currents as a starting point and in 1831 achieved an electrical current from a

changing magnetic field, a phenomenon known as electromagnetic induction. He

found that when an electrical current was passed through a coil, another very short

current was generated in a nearby coil. This discovery marked a decisive

milestone in the progress not only of science but also of society, and is used

today to generate electricity on a large scale in power stations. This phenomenon

reveals something new about electric and magnetic fields. Unlike electrostatic fields

generated by electric charges at rest whose circulation along a closed path is zero (a

conservative field), the circulation of electric fields created by magnetic fields is

along a closed path other than zero. This circulation, which corresponds to the

induced electromotive force, is equal to the rate of change of the magnetic flux

passing through a surface whose boundary is a wire loop (Faraday’s law of

induction). Faraday invented the first electric motor, the first electrical transformer,

the first electric generator and the first dynamo, so Faraday can be called, without

any doubt, the father of electrical engineering.

5. a. Fleming’s Left Hand rule.

When a wire carrying an electric

current is moved in a magnetic

field of a magnet the magnetic

field induced by the wire reacts

with the magnetic field of the

magnet causing the wire to

move outwards. Fleming's left

hand rule helps you to predict

the movement.

First finger - direction of magnetic field


SeCond finger - direction of current

(positive to negative)

ThuMb - movements of the wire

When a coil of wire carrying a current is placed in a magnetic field the coil turns.

c. In physics, a rule formulated by Scottish physicist James Maxwell that predicts

the direction of the magnetic field produced around a wire carrying electric

current. It states that if a right-handed screw is turned so that it moves forwards

in the same direction as the conventional current, its direction of rotation will

give the direction of the magnetic field.

6. Concept map

7. Factors that affect the magnetic field strength of an electromagnet:

a. Number of Loops

An electromagnet is made out of a coil of wire wrapped around a metal core—usually iron--

and connected to a battery. As the electrical current moves around the loops of the coil, it

generates a magnetic field like that of a small bar magnet. It has a north pole on one side

of the loop and a south pole on the other. Because the coil is made out of one continuous

wire, the magnetic fields of each loop “stack up,” creating something like a large bar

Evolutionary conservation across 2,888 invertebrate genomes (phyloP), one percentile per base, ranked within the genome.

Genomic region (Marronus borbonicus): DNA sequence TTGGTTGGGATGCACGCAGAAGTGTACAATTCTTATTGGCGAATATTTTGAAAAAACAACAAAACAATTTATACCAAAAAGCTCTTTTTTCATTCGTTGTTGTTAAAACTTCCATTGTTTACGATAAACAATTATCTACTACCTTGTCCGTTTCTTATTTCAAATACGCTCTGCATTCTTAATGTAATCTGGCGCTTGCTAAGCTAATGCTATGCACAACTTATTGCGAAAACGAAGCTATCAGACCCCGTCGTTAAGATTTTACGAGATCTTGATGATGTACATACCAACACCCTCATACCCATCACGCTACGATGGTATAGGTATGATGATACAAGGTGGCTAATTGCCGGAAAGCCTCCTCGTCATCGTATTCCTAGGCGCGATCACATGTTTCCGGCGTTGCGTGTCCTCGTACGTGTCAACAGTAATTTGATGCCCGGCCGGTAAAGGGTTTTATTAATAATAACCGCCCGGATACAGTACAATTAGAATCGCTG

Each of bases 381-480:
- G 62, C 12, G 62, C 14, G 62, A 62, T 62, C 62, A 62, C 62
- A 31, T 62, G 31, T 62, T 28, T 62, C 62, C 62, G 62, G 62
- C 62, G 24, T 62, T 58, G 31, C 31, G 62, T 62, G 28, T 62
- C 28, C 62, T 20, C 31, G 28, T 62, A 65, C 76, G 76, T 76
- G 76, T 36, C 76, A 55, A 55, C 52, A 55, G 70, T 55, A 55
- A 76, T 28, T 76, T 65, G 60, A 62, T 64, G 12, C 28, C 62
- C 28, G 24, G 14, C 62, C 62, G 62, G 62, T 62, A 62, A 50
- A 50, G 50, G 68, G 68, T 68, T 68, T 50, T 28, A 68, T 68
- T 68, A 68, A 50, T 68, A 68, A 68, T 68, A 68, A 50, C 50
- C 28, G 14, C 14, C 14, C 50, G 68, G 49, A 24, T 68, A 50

magnet. One way to increase or decrease the strength of the magnetic field is to change the

number of loops in the coil. The more loops you add, the stronger the field will become. The

more loops you remove, the weaker the field will become.

b. The Metal Core

c. The metal inside the coil magnifies the field created by it. Changing the metal core

for a different metal will make the electromagnet stronger or weaker. Iron cores

make for very strong fields. Steel cores make weaker fields. Neodymium cores make

the strongest fields. Sliding the core partially out of the coil will weaken the field,

because less of the metal is within it.

d. Battery Voltage

e. Changing the battery voltage will also change the field the electromagnet produces.

The higher the voltage of the battery, the more current will flow through the coil. The

greater the current in the coil, the stronger the magnetic field will grow. Conversely,

lowering the battery voltage decreases the current, therefore weakening the field.

f. Wire Size

g. Although metal wires are very efficient conductors of electricity, they still have some

resistance to the flow of current. Using larger gauges of wire on the coil will decrease

this innate resistance. This will increase the current and therefore the field. Using

smaller gauges will increase the resistance, reduce the current and weaken the field.

Using different types of metal wire will also affect the field strength, because every

metal has a different inherent resistance to current.

8. Describe the following:

a. Electric flux, property of an electric field that may be thought of as the number

of electric lines of force (or electric field lines) that intersect a given area. Electric

field lines are considered to originate on positive electric charges and to

terminate on negative charges. Field lines directed into a closed surface are

considered negative; those directed out of a closed surface are positive. If there